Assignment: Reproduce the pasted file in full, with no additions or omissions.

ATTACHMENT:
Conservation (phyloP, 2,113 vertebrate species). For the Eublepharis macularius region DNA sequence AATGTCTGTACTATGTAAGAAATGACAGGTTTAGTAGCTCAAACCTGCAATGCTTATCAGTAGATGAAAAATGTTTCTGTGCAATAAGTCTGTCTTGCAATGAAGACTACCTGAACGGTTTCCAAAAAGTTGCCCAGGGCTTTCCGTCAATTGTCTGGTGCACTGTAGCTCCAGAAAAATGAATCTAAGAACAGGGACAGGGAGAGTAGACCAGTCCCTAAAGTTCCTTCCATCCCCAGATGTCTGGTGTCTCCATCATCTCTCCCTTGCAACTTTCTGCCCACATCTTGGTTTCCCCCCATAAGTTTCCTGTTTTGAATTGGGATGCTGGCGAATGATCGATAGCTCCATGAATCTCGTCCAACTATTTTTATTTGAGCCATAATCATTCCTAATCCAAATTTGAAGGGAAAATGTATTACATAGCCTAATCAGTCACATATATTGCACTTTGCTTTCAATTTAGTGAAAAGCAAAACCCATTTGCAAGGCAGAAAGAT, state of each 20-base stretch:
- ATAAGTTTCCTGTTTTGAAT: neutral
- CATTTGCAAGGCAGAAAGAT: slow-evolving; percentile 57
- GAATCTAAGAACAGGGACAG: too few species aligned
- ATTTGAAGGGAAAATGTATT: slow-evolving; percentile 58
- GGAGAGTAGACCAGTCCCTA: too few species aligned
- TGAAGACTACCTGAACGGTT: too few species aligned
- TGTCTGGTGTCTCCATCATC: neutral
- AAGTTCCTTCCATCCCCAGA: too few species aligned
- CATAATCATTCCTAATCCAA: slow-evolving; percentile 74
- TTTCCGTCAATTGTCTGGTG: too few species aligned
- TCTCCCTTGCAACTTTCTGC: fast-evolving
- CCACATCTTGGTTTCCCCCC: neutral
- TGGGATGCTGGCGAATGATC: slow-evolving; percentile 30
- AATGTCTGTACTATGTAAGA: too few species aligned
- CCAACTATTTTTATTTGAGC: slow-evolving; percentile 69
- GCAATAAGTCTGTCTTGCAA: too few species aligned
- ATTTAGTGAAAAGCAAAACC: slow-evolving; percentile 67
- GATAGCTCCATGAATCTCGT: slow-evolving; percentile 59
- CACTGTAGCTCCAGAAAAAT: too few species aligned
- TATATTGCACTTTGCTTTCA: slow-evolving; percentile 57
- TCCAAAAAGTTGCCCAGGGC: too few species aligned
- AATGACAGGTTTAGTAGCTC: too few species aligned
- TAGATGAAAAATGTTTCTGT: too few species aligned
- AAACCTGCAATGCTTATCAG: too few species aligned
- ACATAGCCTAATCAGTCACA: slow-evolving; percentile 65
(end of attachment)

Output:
Conservation (phyloP, 2,113 vertebrate species). For the Eublepharis macularius region DNA sequence AATGTCTGTACTATGTAAGAAATGACAGGTTTAGTAGCTCAAACCTGCAATGCTTATCAGTAGATGAAAAATGTTTCTGTGCAATAAGTCTGTCTTGCAATGAAGACTACCTGAACGGTTTCCAAAAAGTTGCCCAGGGCTTTCCGTCAATTGTCTGGTGCACTGTAGCTCCAGAAAAATGAATCTAAGAACAGGGACAGGGAGAGTAGACCAGTCCCTAAAGTTCCTTCCATCCCCAGATGTCTGGTGTCTCCATCATCTCTCCCTTGCAACTTTCTGCCCACATCTTGGTTTCCCCCCATAAGTTTCCTGTTTTGAATTGGGATGCTGGCGAATGATCGATAGCTCCATGAATCTCGTCCAACTATTTTTATTTGAGCCATAATCATTCCTAATCCAAATTTGAAGGGAAAATGTATTACATAGCCTAATCAGTCACATATATTGCACTTTGCTTTCAATTTAGTGAAAAGCAAAACCCATTTGCAAGGCAGAAAGAT, state of each 20-base stretch:
- ATAAGTTTCCTGTTTTGAAT: neutral
- CATTTGCAAGGCAGAAAGAT: slow-evolving; percentile 57
- GAATCTAAGAACAGGGACAG: too few species aligned
- ATTTGAAGGGAAAATGTATT: slow-evolving; percentile 58
- GGAGAGTAGACCAGTCCCTA: too few species aligned
- TGAAGACTACCTGAACGGTT: too few species aligned
- TGTCTGGTGTCTCCATCATC: neutral
- AAGTTCCTTCCATCCCCAGA: too few species aligned
- CATAATCATTCCTAATCCAA: slow-evolving; percentile 74
- TTTCCGTCAATTGTCTGGTG: too few species aligned
- TCTCCCTTGCAACTTTCTGC: fast-evolving
- CCACATCTTGGTTTCCCCCC: neutral
- TGGGATGCTGGCGAATGATC: slow-evolving; percentile 30
- AATGTCTGTACTATGTAAGA: too few species aligned
- CCAACTATTTTTATTTGAGC: slow-evolving; percentile 69
- GCAATAAGTCTGTCTTGCAA: too few species aligned
- ATTTAGTGAAAAGCAAAACC: slow-evolving; percentile 67
- GATAGCTCCATGAATCTCGT: slow-evolving; percentile 59
- CACTGTAGCTCCAGAAAAAT: too few species aligned
- TATATTGCACTTTGCTTTCA: slow-evolving; percentile 57
- TCCAAAAAGTTGCCCAGGGC: too few species aligned
- AATGACAGGTTTAGTAGCTC: too few species aligned
- TAGATGAAAAATGTTTCTGT: too few species aligned
- AAACCTGCAATGCTTATCAG: too few species aligned
- ACATAGCCTAATCAGTCACA: slow-evolving; percentile 65